Tokyo in Jetlag
There are only two choices. Adjust, and survive. Or give in to the lulls of jet lag and prepare to roam the B-side of Tokyo. I opt for the latter. Cringing from the morning sun, I sip the first coffees of the day in the early afternoons and find solace in the darkest hours of the night. In the slipstream between midnight and dawn, I exist for three weeks in a parallel universe with its own mysterious glamour.
Part I. The Bewildering Incident of the Hanami Hunt
Somewhere after wine, Negronis and 3am, we track down a cabbie and directions are offered in broken-Japanese by the three mademoiselles sitting backseat. As we drive towards the darkened back alleys of Nakameguro, the Londoner with the suspiciously French lilt keeps tussling my hair and the cabbie steals confused glances at me, “Who are these people?”
Social dignity keeps him silent.
Our destination is a desolate alley. Fortunately the New Zealander with a guarded smile is in the know - up a flight of stairs through an unmarked door. Inside, I take in my bewildering context from my seat on the distressed leather sofa. A cherry blossom tree sits mid space and all the lighting has been coloured red, throwing eerie rouge shadows.
Meanwhile, I try not to be too disturbed by the life sized white tiger motif staring me down. The Israeli blonde sits beside me to catch up on our Tel Aviv memories but despite the warm nostalgia and smiles, I cannot help but notice that the tree seems intent on swallowing us into the sinister clutches of her spread out branches.
Very “Kill Bill.”
Its presence pervades the course for the following few hours. Later, dawning on dawn, my three companions and I unexpectedly chance across Meguro-gawa. Normally a nightmare of drunken youths, photographers and tourists by day, the famed cherry blossoms along the river kiss the pale-blue morning light in solitude. Besides us, their only audience is an old gentleman on his morning walk gazing at the petals. Perhaps the crisp stillness in the air pushed away our fuzzy exhaustion - we too stand spellbound in the purity of the moment.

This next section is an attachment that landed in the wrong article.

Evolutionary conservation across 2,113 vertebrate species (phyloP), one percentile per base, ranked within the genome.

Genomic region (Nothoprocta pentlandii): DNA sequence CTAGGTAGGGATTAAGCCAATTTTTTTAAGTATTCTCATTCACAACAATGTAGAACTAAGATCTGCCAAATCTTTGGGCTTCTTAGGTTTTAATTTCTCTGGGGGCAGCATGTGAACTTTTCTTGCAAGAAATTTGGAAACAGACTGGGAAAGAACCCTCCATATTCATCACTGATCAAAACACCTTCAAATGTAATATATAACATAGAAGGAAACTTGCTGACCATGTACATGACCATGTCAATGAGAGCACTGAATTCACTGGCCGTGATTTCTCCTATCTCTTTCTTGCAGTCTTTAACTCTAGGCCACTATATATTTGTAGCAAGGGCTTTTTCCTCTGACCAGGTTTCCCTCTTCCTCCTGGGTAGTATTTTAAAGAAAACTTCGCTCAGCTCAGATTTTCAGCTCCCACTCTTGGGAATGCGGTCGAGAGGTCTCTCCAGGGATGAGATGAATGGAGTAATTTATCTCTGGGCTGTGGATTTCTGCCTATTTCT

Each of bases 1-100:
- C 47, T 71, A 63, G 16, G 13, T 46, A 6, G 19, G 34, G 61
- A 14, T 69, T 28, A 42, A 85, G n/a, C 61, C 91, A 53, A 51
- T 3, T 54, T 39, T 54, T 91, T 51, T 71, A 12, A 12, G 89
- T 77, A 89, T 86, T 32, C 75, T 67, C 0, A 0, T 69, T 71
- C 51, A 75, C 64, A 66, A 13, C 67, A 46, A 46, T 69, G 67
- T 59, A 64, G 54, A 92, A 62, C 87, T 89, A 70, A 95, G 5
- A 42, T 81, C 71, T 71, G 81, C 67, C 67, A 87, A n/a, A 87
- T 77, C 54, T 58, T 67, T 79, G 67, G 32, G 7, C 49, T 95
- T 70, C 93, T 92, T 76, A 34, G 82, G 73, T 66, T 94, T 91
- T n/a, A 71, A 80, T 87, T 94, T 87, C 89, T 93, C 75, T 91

Physical desires eventually take effect and the breakfast hunt is on. Rumour is: the upscale hotels of Tokyo serve a frighteningly spectacular breakfast so in the name of American pancakes, scrambled eggs and bacon, we put in an appearance at the Okura Hotel Lobby where the night porter suggests we take a stroll whilst we wait for the restaurant to open.
“You walk straight and left. And there is koh-en with hanami! Yes. You must go and then you come back. Restaurant will open.”
We manage despite the vague directions. The cascading gardens witness the four of us scaling over locked fences. Serenely alone at the base of still-empty skyscrapers devoid of any salarymen, our bleary eyes and cherry blossoms both witness a perfect Tokyo sunrise.
Part II. Trapped
In this dense maze called Tokyo, concrete and glass defines the confines. They follow no rules, each to their own aesthetic. Come nightfall, they morph into rivers of neon. Telephone lines spider-web the skies, streaming 4G data without a pause. An ironically human-planted jungle gone wild invades the frame. It’s an Alice in Wonderland abduction. We submit, weave through and swarm into public squares and underground tunnels. It’s a heart pounding pace running day and night, unstoppable. And once tasted, will pull you under its spell and most likely drive you eventually insane.
Part III. A Solitary Drink and an Ode to Leaving
The lights of Azabu-Juban district wink down to a mere three. Who are they? - I wonder pointlessly. Hyper aware of the clock annoyingly ticking close to 3am, I'm clueless of how long I’ve stared out the window. Even the red-lit apartment directly across – either a darkroom or serving far shadier purposes - has gone dark.
One might reason that the wise and only course of action would be to follow suit and tuck under covers. Unbeknown however to the populous of tourists and normal humans, there exists a disgusting plethora of bars, from classy to trashy, that officially keep drinks in clients’ hands until 5 in the morning. As such, and appropriately attired in darkness from head to toe, I head out to the nearby Spade Bar.
As pretentious as the establishment sounds, the interior is Japanese minimal with just enough of a luxurious touch to keep it delicately elegant. The amicable two-man team behind the bar is expert on anything from wines to the finest whiskeys and any measure of cocktails.
I’ve found over the years that I’m rather keen on sitting alone at a bar. Companions have their time and place, but to be alone with your thoughts, moments of inner reflection are worth guarding. Especially in a Japanese context. Besides, as Ann Friedman writes: “It’s a low-stakes lesson in independence and composure.”
So, wiping my hands on the hot towel provided - one of the enduring cultural details of Japan - I take to swirling my Hibiki 17. Occasionally the bartend makes small talk, and takes the liberty of refilling my drink. Miles is softly playing and a black and white projection reels away on the wall.
Hours later, when I bid the crew a good night, the bartend personally accompanies me down to the street. In a country still steeped in custom and honour, I receive a series of low bows after which he stands at attention with hands folded behind his back. Turning the street corner, I glance back to see him still at his post with his head turned skyward, welcoming the dawn.